For anyone who's interested, I've cobbled together some scruffy sketches and instructions for making twin rudders stern hung as a modification for Drascombe Luggers and Longboat variants, the drawings are NOT TO SCALE and no measurements are given,(the transom is at 37 degrees) however, it should not be too difficult for anyone to determine the size and position of the rudders by making hardboard patterns before proceeding with the build. Do make certain to allow for unobstructed movement and sufficient clearance for stern to beaching without grounding the blades.
To build the rudders, begin by making hardboard or similar material patterns, when satisfied with them, use 9 mm marine ply for economy of materials as well as keeping the weight down, (unless you already have some other suitable material to hand).
Cut all the parts following the final pattern shapes, then clean up and dry assemble the rudders, do the blades separately. When dry assembled, drill some 1/4" holes at various positions right through the wood sandwich, these holes will make accurate assembly easy when everything is glued and cramped together because wet glue makes everything very slippery. 1/4" hardwood dowels driven through the holes ensure everything lines up perfectly, the dowels will be left glued in place.
Dismantle all the pieces, abrade the surfaces to be glued with 60 grit or 80 grit abrasive paper, this improves penetration of the adhesive and provides an additional mechanical key. Phenolic resin or Epoxy adhesives are suitable.
Liberally apply adhesive to all surfaces as required, lay the first piece on a flat surface then create a wood sandwich of all the parts, using the 1/4" hardwood dowels to accurately locate them. Use a pencil sharpener to put a bit of a point on one end of the dowels to help with the line up of the holes when driving the dowels through the sandwich. When fully assembled, cramp all together ensuring firm pressure is applied to get good joint adhesion. If using wooden pads to prevent cramp marks, place a piece of polythene under the pad to prevent it sticking to the rudder if any glue squeezes out, which it should do!
When the adhesive is fully cured, all that is required is a general clean up, then fit everything together with the blade to make certain that all works as intended. Profiling the cross section of the blade will reduce drag and weight, but don't profile the section between the rudder cheeks, that must be kept parallel. (The blades may need to be reduced in size after sea trials if found to be too big) Decide where to locate the pintles on the rudder, and of course the best position on the transom at the same time. (The length of the metal arm on top of the rudder will restrict how far outboard it can be from the centreline of the transom) A strong shock cord will keep the blade in the down position, a lifting line will keep it raised when needed. A metal arm on top of the rudder stock will take the steering lines, the the top of the rudder will need to be angled to minimise the rise of the metal arm when the rudder is turned, adjust this angle by trimming off any excess when the rudder is hung on the transom. When all has been fitted in place and approved as suitable to work correctly, remove all of the pintles etc. and prepare the rudder for painting of varnishing depending on your personal preference. The fitting will be reinstated afterwards.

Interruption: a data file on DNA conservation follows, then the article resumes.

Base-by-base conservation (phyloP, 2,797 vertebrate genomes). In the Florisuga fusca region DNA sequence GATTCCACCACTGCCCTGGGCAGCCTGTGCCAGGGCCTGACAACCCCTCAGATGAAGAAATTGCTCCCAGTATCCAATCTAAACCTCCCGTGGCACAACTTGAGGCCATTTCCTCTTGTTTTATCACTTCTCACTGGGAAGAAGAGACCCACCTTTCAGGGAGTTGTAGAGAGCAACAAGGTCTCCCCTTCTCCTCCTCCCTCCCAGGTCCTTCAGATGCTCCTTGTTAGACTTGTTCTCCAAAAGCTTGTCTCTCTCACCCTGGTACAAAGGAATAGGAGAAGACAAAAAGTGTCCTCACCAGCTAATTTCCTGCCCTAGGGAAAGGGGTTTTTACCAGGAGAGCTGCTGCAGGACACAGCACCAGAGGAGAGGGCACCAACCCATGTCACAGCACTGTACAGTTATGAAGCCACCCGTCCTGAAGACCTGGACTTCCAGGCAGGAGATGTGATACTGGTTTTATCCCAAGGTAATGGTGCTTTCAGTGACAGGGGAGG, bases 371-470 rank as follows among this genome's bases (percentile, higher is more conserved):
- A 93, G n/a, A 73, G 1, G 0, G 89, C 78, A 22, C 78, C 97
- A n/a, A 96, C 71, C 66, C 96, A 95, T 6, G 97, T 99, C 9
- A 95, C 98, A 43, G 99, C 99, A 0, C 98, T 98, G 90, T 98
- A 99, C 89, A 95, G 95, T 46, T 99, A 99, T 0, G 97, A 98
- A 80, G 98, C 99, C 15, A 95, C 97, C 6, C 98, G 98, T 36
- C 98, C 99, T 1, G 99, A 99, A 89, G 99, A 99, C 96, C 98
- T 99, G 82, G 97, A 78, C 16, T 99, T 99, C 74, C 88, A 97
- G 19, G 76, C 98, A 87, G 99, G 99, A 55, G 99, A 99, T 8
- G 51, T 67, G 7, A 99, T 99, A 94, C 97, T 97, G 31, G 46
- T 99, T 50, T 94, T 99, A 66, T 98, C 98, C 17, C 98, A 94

The steering lines pass through dead-eye leads in the transom, close to the port and starboard side of the hull and just above deck level. Further dead-eye fair-leads will be fitted to the deck as shown in the drawings.
The fittings to take the steering lines and tiller are as follows: A replacement for the top rudder guide needs to be manufactured from Stainless steel, Bronze, Brass or Galvanized steel (your choice) A tube about 12" long will be welded to the underside of the guide to take a spigot replacement for the original rudder shaft, the spigot must be the same diameter as the original shaft because it has to accept the original lifting tiller/rudder head fitting. You could modify your existing top guide if you are prepared to do that. The metal arms on top of the rudders must be the same length as the arm fitted to the spigot under the tiller fitting, centre to centre, to ensure equal movement of the steering lines. The metal arm is secured to the spigot by the collar and a grub bolt which locates in a dimple on the spigot, similar to the existing grub bolt that is on the tiller/rudder head fitting on the original, the tiller fitting will also need a dimple in the spigot to locate above the collar on the metal arm.
As this is completely untried at present, there will probably be some minor teething problems encountered during the construction and actual working operation of the set up. A possible problem that could occur is the tension of the steering lines not being constant when the rudders are turned, (because of the arc described by the metal arm) a likely simple solution would be to incorporate a couple of short lengths of strong shock cord in the steering lines to allow for this.
If anyone does decide to give this a go, please make sure you take plenty of photographs which may be helpful to others who wish to make the modification.